For Better or Worse, Governors Ball 2021 Was a Return to Pre-COVID Normalcy
With performances from A$AP Rocky, Freddie Gibbs, Kehlani, and more, Governors Ball 2021 felt as exhilarating and frustrating as it was before COVID-19 crippled the music industry.
Over the weekend, major music festivals returned to New York City as Governors Ball 2021 turned Citi Field’s parking lots into festival grounds and more importantly, an oasis of pre-pandemic normalcy. Outside of vaccination and COVID test checks before entry, Governors Ball was a return to its old form — for better or worse.
Some of the best performances the entire weekend came from artists who appeared to be making up for the lost time. 24KGoldn gifted the crowd with a world premiere performance of his unreleased song “Prada.” Cordae debuted part of a new song where he flexes about hanging out with Twitter CEO Jack Dorsey and making $7 million during the pandemic without a single show. Kehlani didn’t debut any new music but did perform her Zedd-featured “Good Thing” collaboration for what she says was only the second time ever.
Unreleased @24kGoldn at #GovBallNYC? 👀👀👀 pic.twitter.com/mGLKzAfqmR
— Keith Nelson Jr (@JusAire) September 27, 2021
Rising Hip-Hop and R&B artist TeaMarr told Okayplayer she only had one full rehearsal prior to her first major festival performance since the pandemic and still brought a fan on stage for a sensual lap dance to her sultry song “Tick.” “I for sure added that for Gov Ball. That was the first time I brought somebody on stage. It was very exciting,” TeaMarr remarked with a jovial chuckle. “I was letting my inner self flow and letting go.”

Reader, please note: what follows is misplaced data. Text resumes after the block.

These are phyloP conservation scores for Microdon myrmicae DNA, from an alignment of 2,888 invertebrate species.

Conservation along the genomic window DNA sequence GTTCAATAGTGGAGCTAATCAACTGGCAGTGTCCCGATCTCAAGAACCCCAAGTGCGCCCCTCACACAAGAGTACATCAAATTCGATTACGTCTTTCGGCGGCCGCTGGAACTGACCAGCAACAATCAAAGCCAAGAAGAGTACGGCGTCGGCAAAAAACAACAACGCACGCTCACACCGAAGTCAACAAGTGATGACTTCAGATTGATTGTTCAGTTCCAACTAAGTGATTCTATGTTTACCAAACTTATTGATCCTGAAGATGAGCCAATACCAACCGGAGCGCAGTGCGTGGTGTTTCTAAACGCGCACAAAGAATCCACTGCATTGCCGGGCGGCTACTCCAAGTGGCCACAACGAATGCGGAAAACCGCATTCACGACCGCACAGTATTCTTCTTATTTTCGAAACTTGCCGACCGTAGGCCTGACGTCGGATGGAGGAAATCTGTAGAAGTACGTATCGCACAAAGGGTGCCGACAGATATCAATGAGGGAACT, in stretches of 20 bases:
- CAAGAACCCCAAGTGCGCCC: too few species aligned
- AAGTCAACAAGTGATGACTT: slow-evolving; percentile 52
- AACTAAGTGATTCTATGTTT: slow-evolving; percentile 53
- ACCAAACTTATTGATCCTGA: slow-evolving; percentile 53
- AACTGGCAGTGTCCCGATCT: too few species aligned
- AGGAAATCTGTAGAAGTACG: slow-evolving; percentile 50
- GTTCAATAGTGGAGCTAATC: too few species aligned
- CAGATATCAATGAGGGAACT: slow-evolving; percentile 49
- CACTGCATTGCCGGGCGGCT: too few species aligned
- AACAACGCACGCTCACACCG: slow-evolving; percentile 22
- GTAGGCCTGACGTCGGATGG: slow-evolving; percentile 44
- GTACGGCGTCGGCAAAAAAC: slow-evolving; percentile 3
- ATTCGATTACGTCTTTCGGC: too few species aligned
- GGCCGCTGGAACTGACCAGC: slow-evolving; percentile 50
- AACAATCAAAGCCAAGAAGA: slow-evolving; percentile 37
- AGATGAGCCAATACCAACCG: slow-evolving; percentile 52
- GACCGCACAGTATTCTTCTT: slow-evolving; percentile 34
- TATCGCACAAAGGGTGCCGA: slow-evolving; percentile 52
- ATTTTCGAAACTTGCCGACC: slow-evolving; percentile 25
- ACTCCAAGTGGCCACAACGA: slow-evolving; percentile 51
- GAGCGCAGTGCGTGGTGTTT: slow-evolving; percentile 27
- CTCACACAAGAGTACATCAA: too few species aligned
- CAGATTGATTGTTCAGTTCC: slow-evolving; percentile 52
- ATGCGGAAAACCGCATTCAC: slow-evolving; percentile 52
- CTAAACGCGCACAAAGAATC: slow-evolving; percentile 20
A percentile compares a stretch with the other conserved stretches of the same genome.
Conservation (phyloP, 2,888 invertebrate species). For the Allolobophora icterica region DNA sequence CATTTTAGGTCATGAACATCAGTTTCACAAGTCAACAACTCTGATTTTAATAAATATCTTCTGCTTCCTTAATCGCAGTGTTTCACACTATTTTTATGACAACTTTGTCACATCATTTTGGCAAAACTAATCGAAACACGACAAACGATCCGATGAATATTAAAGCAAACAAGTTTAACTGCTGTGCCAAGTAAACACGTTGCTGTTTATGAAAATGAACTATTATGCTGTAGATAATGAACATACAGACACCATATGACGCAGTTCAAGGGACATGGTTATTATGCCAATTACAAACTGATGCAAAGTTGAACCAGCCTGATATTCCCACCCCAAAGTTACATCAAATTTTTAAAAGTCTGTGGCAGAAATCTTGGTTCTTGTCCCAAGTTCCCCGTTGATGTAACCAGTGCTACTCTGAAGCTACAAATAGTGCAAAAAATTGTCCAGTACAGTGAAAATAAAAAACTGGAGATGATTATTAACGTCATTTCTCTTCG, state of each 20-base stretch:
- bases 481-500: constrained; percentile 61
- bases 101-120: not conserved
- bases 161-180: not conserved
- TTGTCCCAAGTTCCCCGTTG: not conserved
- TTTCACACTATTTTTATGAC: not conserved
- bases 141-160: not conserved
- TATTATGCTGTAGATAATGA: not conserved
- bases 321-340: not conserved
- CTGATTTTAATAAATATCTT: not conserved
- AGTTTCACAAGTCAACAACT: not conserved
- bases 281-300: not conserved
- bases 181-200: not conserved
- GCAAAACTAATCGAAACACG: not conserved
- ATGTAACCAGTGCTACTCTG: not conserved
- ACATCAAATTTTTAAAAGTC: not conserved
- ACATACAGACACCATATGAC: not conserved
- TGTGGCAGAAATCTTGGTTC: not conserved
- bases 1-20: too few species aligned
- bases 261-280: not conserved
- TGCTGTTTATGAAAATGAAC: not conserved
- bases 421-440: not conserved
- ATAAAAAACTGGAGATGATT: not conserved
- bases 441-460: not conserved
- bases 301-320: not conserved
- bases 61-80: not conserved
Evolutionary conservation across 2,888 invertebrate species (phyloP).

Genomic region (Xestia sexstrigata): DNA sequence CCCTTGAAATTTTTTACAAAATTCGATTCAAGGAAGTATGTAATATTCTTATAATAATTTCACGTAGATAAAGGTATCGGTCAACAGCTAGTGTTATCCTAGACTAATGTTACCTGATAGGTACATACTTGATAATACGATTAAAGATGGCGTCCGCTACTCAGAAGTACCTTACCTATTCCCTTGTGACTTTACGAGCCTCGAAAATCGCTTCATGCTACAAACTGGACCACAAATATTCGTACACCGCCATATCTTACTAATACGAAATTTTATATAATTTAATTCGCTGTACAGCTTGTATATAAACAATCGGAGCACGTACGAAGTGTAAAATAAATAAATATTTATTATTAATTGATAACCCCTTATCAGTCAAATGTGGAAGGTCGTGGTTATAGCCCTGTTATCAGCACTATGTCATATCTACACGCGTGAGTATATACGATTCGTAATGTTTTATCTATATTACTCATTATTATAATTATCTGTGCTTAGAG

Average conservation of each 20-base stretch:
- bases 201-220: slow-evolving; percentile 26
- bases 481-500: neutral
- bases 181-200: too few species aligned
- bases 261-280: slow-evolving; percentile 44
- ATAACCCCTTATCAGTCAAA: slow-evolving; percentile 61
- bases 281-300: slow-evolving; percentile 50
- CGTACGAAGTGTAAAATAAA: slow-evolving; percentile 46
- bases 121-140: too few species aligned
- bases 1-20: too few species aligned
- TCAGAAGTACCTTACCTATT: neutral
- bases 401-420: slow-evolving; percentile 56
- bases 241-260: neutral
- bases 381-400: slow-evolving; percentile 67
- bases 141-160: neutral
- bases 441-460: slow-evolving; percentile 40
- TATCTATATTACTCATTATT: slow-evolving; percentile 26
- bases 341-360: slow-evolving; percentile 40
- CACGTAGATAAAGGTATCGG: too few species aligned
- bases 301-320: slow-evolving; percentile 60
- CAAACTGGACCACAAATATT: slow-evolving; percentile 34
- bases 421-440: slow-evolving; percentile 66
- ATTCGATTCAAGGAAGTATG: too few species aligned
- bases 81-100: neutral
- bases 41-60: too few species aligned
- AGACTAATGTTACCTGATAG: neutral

The face-to-face proximity TeaMarr encouraged underscored the split sentiment artists had on how much the pandemic would alter their live performances. Freddie Gibbs sprayed champagne in the crowd during his raucous Bacardi Stage performance. Fans draped over him while he stood on the barricade leaning into the audience minutes after joking about Nicki Minaj’s COVID-19 vaccine misinformation and how, “If we catch it, fuck it, we all got it. We’re all going to die tonight.” Olu from EarthGang also scaled the barricade during the group’s performance which directly preceded Gibbs’. Smino, on the other hand, made it a point to let the crowd know his penchant for performing in the crowd was being curtailed by “pandemic restrictions.”
Of the festival-goers who spoke with Okayplayer, most took Governors Ball 2021 as a form of escapism, eschewing any concern over the pandemic in favor of preserving their good time. While taking in Burna Boy’s radiant performance on the main stage, Hjordys Perez Matos, Legal & Premier Partner Operations at Facebook, told Okayplayer she had heard artists address the pandemic by mentioning how long it’s been since they have performed. But, she did opine about the lack of pandemic awareness exhibited by the artists. “It would be nice if the artists would say, ‘Hey, let’s keep each other safe.’ But, I don’t know what their politics are around that.”